The latest statistics provided by an anonymous IBLP staff member indicates that less than 1% of children raised in the Advanced Training Institute use the program with their own children. In addition to this staggering fact, many children raised within the program have fallen away from the Christian faith entirely. There have even been at least three murders committed by students raised in faithful ATI families. How can this be happening?

I have no way of confirming these statistics but wouldn’t really be surprised. I have had the sad duty of helping many a family who, in an effort to protect their children from a scary world, signed up on the Gothard protection plan only to watch their children leave Gothardism and God. Helping them understand that even though God and Gothard both begin with “GO” and end in “D,” that is where the similarity ends. If they are able to look at the Scriptures without going into what we might call “Gothard shock,” we look at the personalities of the individuals God used throughout Scripture. By the way, “Gothard shock” is what happens to someone who have the voice of Bill Gothard overlaying the Scriptures and separating the two is a very difficult task. But we can achieve the same thing by simply talking about the biblical characters. We can see who they are (their self identity) is separate from what they believed (their worldview) and God did not change that but used them, sometimes in spite of who they are, and sometimes because of it, often at the same time. For example, the Apostle Peter was impetuous. About the only time he opened his mouth was to change feet. He didn’t fundamentally change from who he was before following Christ to who he was after he began following Christ. Whatever was on his mind just fell out of his mouth when he opened it. Peter is the one who proclaimed he would follow Christ to His death (Matthew 26:35) and then denied Him (Matthew 26:69). He is also the one who delivered the great salvation message in Acts 2 which resulted in the salvation of over 3,000 and stood toe to toe with the religious leaders who told him to stop preaching about Jesus and his response was that they needed to figure out whether it was right to follow God or man and in the meantime he was going to continue what he was doing (Acts 4:18-21).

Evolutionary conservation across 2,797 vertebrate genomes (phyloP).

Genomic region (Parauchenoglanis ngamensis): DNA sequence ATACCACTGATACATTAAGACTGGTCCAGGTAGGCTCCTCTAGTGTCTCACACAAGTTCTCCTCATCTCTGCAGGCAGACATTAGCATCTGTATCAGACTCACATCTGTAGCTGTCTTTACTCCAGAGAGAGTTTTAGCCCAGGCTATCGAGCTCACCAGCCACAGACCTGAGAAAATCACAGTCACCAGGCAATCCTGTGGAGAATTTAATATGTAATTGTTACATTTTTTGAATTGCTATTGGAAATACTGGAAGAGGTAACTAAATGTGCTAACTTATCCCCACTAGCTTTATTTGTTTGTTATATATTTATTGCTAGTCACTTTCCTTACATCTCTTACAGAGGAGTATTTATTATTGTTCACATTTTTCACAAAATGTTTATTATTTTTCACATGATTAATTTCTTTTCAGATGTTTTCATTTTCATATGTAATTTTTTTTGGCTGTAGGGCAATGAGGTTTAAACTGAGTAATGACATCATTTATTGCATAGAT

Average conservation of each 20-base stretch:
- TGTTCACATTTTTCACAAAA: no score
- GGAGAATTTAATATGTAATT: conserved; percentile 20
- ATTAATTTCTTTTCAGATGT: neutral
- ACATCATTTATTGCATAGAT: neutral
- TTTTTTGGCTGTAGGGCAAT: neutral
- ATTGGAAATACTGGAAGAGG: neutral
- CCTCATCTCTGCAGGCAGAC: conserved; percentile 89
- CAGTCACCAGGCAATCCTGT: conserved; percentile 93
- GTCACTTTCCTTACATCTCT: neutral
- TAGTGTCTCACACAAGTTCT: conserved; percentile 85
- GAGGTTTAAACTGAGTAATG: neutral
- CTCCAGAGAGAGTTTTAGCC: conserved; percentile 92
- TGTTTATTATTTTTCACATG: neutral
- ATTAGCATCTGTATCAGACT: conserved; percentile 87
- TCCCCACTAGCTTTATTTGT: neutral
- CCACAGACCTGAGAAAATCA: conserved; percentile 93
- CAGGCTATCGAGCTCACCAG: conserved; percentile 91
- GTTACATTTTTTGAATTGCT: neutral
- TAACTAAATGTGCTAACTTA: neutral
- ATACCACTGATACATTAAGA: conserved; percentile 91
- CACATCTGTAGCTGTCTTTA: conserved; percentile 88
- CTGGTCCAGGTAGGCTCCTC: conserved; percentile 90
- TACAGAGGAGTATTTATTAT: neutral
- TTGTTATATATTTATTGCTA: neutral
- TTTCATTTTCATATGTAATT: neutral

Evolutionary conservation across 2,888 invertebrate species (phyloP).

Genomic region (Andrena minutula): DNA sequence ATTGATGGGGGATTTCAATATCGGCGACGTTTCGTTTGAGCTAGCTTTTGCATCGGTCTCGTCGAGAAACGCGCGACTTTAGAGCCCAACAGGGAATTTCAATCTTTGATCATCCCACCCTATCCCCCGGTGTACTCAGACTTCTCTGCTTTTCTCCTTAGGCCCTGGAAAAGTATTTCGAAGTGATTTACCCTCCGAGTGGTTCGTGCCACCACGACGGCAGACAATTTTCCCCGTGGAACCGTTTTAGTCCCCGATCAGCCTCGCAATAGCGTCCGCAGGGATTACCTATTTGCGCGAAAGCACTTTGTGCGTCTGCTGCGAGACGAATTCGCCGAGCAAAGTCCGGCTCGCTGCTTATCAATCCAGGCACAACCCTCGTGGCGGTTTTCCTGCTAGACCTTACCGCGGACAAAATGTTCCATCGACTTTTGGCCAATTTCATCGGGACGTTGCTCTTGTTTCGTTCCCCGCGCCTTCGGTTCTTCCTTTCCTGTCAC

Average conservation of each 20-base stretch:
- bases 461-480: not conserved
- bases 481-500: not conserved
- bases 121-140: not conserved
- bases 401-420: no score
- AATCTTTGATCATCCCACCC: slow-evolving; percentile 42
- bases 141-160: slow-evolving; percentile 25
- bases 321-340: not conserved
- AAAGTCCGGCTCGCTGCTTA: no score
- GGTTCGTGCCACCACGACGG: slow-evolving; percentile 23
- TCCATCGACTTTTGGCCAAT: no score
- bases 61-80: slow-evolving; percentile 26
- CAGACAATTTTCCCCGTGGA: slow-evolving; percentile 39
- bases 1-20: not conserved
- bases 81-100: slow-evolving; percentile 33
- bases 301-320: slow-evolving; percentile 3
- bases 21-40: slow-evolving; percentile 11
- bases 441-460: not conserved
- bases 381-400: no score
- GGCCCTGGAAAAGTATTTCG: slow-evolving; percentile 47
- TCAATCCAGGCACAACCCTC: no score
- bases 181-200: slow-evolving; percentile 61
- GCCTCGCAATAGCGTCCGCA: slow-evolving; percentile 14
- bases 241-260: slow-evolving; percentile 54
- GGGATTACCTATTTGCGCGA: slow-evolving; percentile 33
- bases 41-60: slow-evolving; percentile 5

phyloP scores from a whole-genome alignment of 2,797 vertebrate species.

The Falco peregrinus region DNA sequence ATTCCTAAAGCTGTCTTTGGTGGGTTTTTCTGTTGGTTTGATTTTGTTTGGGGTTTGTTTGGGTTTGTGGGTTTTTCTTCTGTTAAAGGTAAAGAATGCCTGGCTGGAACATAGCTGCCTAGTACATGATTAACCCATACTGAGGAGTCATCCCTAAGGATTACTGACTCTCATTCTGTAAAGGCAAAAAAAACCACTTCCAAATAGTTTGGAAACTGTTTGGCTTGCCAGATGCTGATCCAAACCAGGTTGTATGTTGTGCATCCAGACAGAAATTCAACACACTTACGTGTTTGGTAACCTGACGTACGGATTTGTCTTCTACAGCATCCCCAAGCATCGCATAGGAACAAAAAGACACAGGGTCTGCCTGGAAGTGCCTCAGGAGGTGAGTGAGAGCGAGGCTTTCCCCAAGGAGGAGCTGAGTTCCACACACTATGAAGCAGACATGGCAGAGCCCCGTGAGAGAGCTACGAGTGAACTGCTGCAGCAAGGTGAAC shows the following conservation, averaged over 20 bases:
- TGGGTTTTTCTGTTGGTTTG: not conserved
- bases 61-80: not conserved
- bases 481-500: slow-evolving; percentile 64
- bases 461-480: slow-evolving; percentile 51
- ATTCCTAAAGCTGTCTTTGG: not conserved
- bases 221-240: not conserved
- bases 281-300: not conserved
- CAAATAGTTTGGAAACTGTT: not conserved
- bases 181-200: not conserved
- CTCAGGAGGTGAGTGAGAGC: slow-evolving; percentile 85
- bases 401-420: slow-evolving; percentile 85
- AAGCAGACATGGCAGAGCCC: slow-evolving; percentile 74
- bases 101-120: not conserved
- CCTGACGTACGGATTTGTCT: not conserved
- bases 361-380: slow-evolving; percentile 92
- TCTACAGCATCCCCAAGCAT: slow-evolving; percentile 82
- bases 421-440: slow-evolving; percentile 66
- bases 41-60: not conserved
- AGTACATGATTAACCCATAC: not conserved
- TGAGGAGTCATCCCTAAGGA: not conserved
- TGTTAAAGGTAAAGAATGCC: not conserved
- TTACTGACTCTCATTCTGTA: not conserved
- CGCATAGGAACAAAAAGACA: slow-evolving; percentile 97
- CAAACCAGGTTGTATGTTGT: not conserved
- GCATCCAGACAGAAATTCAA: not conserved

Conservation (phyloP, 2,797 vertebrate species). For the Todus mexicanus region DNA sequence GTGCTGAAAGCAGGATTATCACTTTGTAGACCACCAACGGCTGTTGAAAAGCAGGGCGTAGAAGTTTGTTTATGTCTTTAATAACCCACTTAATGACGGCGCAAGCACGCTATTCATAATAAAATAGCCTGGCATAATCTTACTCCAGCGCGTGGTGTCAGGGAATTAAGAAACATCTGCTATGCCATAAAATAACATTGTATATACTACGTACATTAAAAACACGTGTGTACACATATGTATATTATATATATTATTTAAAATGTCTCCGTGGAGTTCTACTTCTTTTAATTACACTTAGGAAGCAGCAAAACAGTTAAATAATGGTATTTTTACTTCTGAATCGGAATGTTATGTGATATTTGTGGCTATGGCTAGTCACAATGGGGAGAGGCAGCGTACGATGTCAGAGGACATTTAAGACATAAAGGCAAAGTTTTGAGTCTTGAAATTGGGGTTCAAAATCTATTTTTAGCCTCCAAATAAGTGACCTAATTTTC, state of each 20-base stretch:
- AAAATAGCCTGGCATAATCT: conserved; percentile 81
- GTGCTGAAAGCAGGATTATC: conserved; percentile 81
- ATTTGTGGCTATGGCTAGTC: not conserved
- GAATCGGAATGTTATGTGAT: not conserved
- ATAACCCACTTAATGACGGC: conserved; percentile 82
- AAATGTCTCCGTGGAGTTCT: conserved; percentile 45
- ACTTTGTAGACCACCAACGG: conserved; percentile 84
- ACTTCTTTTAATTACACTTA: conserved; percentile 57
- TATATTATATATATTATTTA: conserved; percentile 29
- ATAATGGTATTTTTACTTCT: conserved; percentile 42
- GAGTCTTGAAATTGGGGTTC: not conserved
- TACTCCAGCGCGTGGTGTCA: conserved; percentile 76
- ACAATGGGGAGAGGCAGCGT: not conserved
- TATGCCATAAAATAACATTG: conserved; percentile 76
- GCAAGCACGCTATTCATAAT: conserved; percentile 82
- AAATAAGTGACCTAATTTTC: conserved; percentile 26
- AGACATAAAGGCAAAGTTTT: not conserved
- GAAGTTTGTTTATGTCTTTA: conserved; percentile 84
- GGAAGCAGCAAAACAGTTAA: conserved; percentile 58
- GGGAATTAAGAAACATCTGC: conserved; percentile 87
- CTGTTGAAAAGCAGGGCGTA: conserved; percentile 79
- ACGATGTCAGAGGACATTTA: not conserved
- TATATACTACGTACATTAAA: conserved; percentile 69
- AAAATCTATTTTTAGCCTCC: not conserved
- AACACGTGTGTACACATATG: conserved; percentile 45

The apostle John was very different. Shy, fearful, emotional connections were important. He is the one who refers to himself as “the disciple who Jesus loved.” He reclined on the breast of Jesus and rarely said a contrary word. The contrast between these two men is most clearly seen as they raced to the tomb. The younger one, John, arrived first and stopped to peer inside. Impetuous Peter ran full throttle into the tomb with nary a thought as far as we can tell.

The Apostle Paul was cerebral and logical before his Damascus road experience and his basic identity remained unchanged after he came to the Messiah. His writings are clear, logical articulations of doctrine, corrections of false teachings and at times philosophy with “if, then” statements. God used all of them, just as they were, to accomplish His purposes. The same can be said for the rest of the New Testament and all of the Old Testament characters.

Jacob was competitive. He was someone always looking for an edge. He never gave up. It was not in his nature. His mother used this in order to advance him in life by persuading him to deceive his father into thinking he was Esau. Isaac asked him, “Who are you?” Something equivalent to “What is your name?” His personality provided him with the ability to live under difficult conditions with his father-in-law, Laban, and prosper. Who he was brought him prosperity and grief over his life, but God used all of that to shape him into a great man of God. This surfaces later, when wrestling with God in Genesis 32:27. God asks the same sort of question Jacob’s father had asked all of those years ago and he lied. This time though, without hesitation his response was, “Jacob.” The very next passage demonstrates what I mean when God stated:

“Your name shall no longer be Jacob, but Israel; for you have striven with God and with men and have prevailed.”

Sometimes, who they were, played itself out in their social setting in unusual ways. Lydia was a business woman in a world of business men, who supported the ministry of Paul and provided a place for the church to meet (Acts 16). The Proverbs 31 woman could not have existed without the Proverbs 31 man. She was a business woman, worked outside the home, made financial decisions without consulting her husband as far as we can tell, bought and sold property and did so with the praise of her husband. He was not only not threatened by her business ventures but bragged on her. We don’t even know if he had a job!!!!!

Knowing who you are in Christ is a priority. Understanding grace is freeing. But knowing who you are is essential to how all of this fits together.